Posted by: Sailing Camelot | March 31, 2012

Mar 28th – 3 Countries in 3 Days!

After a good few days of being totally pampered and spoiled by the staff at the Bahia del Sol Resort, we decide it’s time to venture out and explore Central America a little.

One of the many tours offered  is called “Three Countries in Three Days”.  Sounds right up our alley, short but intense, so we book our spot.

On the morning of Wed 21st we embark on this new adventure that will see us traveling through El Salvador, Guatemala and Honduras.

Thankfully, we’re a small group: just Tom and I and another couple, Bill and Karen of the motor vessel Odern from Australia.

DAY ONE – El Salvador, through Guatemala, to Copan Honduras

By 9 o’ clock we’re all comfortably seated in a small air-conditioned van, along with our guide Dionisio and our driver/bodyguard Eric, headed to the archeological sites of San Andreas and Joya de Ceren – a couple of hours’ drive from the city of San Salvador- to see some Mayan ruins.

Along the road Dionisio, in perfect English and with a humorous twist, gives us a brief presentation of his homeland. We learn that El Salvador exports coffee, cocoa, sugar cane, textiles and indigo.

 And people:  2 millions Salvadorians live in the USA.

Traffic on the highway

Don't need a permit to carry a Machete!

 He briefly touches the sore subject of the ferocious civil war that thankfully ended 20 years ago. Many young boys were recruited, armed and trained to fight. As a result, these now-grown-up young men have no skills other than handling firearms. Nowadays most of them are employed as security guards: in fact, wherever we go we see men armed with intimidating rifles, just patrolling anything from shopping centers to banks to restaurants. The crime rate is pretty low and the nation quite safe, no doubt thanks to these menacing-looking gentlemen doing their job…

Cashew Nut developing

Almost ready to pick!

We reach San Andreas, a smaller site where the ancient Maya working class used to live, sort of the suburbs… I’m immediately impressed by the thick tropical vegetation surrounding the ruins. For the first time in my life I see cocoa, cashew nut, avocado and mango trees, all growing in the wild, bearing great big fruits. The flowers are big and vividly colored. The climate really works wonders here!

Cocoa Fruit. This is how Nutella starts...

We walk up and down winding paths, marveling at the traces of this ancient civilization. Smart people the Mayans, judging by the structure of their buildings and their aqueduct…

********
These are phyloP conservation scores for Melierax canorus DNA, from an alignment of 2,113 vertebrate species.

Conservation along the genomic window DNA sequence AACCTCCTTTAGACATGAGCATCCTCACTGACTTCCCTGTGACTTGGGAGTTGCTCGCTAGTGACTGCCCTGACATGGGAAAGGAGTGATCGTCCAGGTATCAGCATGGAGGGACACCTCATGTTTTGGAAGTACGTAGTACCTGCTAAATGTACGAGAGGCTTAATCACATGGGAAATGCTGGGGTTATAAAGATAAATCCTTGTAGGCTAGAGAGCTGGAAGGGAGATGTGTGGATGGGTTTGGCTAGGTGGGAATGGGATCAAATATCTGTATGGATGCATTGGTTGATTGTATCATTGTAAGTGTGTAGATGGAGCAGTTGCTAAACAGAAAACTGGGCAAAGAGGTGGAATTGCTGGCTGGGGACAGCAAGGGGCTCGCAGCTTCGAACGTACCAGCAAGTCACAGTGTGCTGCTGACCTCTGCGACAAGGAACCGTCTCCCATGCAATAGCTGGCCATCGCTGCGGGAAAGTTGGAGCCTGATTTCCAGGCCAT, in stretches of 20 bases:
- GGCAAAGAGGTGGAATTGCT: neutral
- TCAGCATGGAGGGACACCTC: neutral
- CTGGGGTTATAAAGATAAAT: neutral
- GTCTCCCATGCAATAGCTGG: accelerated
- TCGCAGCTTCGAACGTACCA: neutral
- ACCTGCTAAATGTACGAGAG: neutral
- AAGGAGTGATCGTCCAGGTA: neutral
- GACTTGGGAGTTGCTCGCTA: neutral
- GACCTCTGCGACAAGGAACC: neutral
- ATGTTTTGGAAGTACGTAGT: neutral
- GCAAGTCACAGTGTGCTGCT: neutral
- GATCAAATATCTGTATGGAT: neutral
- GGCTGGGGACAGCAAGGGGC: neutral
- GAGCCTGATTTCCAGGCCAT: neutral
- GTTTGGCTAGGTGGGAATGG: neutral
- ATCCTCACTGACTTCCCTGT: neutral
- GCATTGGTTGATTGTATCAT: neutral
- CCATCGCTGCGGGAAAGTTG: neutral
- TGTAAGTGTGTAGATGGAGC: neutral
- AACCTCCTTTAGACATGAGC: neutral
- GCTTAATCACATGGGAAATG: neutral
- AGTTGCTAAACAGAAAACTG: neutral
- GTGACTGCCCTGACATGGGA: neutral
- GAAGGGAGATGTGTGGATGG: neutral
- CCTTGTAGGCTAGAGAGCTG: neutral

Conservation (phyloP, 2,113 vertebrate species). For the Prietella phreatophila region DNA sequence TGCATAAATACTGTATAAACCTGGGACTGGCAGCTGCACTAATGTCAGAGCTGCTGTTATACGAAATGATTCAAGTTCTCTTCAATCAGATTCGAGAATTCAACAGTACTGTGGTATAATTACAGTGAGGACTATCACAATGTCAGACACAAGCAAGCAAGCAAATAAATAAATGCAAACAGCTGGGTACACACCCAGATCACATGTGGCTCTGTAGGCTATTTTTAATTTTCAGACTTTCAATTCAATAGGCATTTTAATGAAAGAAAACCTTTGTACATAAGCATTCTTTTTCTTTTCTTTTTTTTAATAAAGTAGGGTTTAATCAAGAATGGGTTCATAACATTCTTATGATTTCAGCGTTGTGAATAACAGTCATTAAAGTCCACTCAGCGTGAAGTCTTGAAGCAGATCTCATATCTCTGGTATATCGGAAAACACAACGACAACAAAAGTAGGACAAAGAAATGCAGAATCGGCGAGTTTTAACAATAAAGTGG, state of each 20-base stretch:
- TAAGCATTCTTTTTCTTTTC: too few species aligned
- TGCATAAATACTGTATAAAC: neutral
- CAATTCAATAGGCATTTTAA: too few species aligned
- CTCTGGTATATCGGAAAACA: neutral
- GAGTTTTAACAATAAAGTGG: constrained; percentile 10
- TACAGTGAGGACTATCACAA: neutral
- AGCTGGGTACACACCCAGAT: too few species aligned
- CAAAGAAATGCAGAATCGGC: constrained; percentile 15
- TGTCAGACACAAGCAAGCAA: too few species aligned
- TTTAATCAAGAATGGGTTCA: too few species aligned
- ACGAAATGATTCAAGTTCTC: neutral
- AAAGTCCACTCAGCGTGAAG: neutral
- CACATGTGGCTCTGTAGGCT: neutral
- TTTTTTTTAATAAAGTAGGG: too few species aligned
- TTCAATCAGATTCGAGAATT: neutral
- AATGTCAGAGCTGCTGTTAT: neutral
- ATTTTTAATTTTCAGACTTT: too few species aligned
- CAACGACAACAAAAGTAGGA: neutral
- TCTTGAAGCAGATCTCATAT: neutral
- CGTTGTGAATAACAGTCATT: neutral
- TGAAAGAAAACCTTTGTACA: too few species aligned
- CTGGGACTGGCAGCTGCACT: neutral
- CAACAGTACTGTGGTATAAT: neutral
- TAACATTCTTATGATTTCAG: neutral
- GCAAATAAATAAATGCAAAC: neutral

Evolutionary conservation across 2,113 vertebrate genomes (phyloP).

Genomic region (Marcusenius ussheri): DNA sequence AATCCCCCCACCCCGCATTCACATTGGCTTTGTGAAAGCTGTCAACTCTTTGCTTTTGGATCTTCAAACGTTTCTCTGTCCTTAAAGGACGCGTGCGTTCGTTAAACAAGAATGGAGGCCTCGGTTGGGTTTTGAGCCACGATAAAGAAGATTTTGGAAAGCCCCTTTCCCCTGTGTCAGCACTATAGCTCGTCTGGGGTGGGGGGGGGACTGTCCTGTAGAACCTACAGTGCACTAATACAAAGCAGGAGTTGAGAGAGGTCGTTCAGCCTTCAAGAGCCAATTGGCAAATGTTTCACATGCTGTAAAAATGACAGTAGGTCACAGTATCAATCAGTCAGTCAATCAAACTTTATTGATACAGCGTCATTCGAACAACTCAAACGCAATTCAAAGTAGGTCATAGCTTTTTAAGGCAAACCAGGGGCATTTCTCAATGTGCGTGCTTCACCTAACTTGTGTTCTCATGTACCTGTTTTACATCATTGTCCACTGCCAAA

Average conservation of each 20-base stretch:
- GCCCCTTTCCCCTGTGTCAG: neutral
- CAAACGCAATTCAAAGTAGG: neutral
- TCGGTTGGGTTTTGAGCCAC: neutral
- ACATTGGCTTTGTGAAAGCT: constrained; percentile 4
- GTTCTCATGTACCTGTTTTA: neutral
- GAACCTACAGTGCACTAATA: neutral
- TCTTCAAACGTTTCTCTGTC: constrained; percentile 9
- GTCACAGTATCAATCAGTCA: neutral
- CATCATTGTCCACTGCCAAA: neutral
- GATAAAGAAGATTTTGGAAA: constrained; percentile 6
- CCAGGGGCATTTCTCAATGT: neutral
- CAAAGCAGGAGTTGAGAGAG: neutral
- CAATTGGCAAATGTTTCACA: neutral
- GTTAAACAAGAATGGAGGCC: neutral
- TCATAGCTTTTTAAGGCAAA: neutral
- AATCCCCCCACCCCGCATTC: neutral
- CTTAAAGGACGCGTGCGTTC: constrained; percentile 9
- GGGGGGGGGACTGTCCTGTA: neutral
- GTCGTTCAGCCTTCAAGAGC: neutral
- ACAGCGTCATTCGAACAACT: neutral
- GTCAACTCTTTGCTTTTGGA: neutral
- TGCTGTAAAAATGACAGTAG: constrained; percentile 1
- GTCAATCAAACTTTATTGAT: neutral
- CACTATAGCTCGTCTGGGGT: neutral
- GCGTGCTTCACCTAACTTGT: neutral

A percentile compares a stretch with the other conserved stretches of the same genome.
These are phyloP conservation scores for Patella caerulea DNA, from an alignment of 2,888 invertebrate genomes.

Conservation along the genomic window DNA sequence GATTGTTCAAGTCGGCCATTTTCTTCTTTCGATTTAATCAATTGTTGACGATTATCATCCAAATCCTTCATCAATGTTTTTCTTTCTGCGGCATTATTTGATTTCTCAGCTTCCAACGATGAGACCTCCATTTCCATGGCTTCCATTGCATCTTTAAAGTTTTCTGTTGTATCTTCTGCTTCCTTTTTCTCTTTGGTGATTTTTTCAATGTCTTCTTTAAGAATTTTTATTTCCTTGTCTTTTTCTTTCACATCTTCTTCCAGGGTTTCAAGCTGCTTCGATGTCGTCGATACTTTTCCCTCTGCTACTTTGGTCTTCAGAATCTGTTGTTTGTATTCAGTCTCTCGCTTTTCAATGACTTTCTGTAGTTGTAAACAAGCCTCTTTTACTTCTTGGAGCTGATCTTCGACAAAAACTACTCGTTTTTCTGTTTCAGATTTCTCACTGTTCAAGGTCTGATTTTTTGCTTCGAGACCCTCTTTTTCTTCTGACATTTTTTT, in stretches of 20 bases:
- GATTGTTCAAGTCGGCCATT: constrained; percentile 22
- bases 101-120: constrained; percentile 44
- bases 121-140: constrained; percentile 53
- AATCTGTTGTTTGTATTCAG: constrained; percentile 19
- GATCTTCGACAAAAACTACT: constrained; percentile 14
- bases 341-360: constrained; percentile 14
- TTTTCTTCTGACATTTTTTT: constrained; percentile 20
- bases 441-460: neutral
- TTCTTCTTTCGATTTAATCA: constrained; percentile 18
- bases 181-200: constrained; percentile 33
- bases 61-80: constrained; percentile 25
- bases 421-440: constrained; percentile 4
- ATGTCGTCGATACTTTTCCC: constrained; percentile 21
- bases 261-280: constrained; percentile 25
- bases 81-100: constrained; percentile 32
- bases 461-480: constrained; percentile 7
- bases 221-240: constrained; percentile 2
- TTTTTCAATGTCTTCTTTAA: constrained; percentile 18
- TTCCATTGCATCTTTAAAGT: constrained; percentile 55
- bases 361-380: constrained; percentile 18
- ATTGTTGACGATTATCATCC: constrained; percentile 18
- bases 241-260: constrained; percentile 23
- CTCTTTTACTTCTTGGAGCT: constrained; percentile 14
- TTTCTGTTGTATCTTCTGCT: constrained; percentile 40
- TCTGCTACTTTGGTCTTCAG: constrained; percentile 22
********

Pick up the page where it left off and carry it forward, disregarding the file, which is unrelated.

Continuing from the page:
Sauna and Changing Room

Ruins of San Andreas

And playful, too! There’s a game court resembling a small soccer field, complete with their version of locker rooms for the players and even a sauna! I am told the sauna was heavily used before an important game to purify the soul, since at the end of the game the losers were offered in sacrifice to the Gods…

The Shaman's House

About five kilometers away we find the bigger and more famous site of Joya de Ceren, where the city officials and wealthy people lived. Even from the ruins we can tell this was the upper-class neighborhood, with bigger and more luxurious houses.

Here we are!

The Jungle-like setting of Joya de Ceren

It is strongly suspected that the various round hills surrounding this place are not merely hills, but ruins waiting to be dug out! 

A sacred ceremony going on - right corner

We visit the museum as well, loaded with amazing artifacts found on this site.

All this cultural stuff is making me hungry! Dionisio, always very attentive, loads us up in the van promising a good lunch in a beautiful setting. True to his word, he takes us up the mountains surrounding Lake Coatepeque, a small and beautiful volcanic lake.

Lake Coatepeque

This is a volcano crater!

We sit at a simple restaurant that serves us an excellent and abundant meal, enjoying the view of the lake on one side and Ernesto the security guide armed to his teeth on the other side, patrolling the deserted mountain street… What a strange contrast…

Luscious vegetation

The rest of the day is spent driving to our next destination: Copan, Honduras. To get there we have to exit El Salvador, drive through Guatemala and finally enter Honduras. There is a more direct route -after all El Salvador and Honduras share a border- but apparently it’s a road fit for goats, not vehicles…

So we go thru the Border Dance. Off the van at El Salvador’s border, check out of the country, walk a few yards into Guatemala, check into the country. All this involves standing in line at times, having your passport thoroughly scrutinized and profusely stamped by both Countries’ officials, and at times having to pay a nominal fee (US$ 2  or 3) depending on the mood of the official on duty. Not much is consistent… Anyway, welcome to Guatemala!

A flurry of men shaking fistfuls of currency in our faces and yelling “cambio!” surrounds us right outside the Immigration office offering to exchange money, but our tour guide Dionisio discourages us. Apparently, the US$ is widely accepted anywhere and in case we still want local currency he’ll direct us to a more convenient source at destination.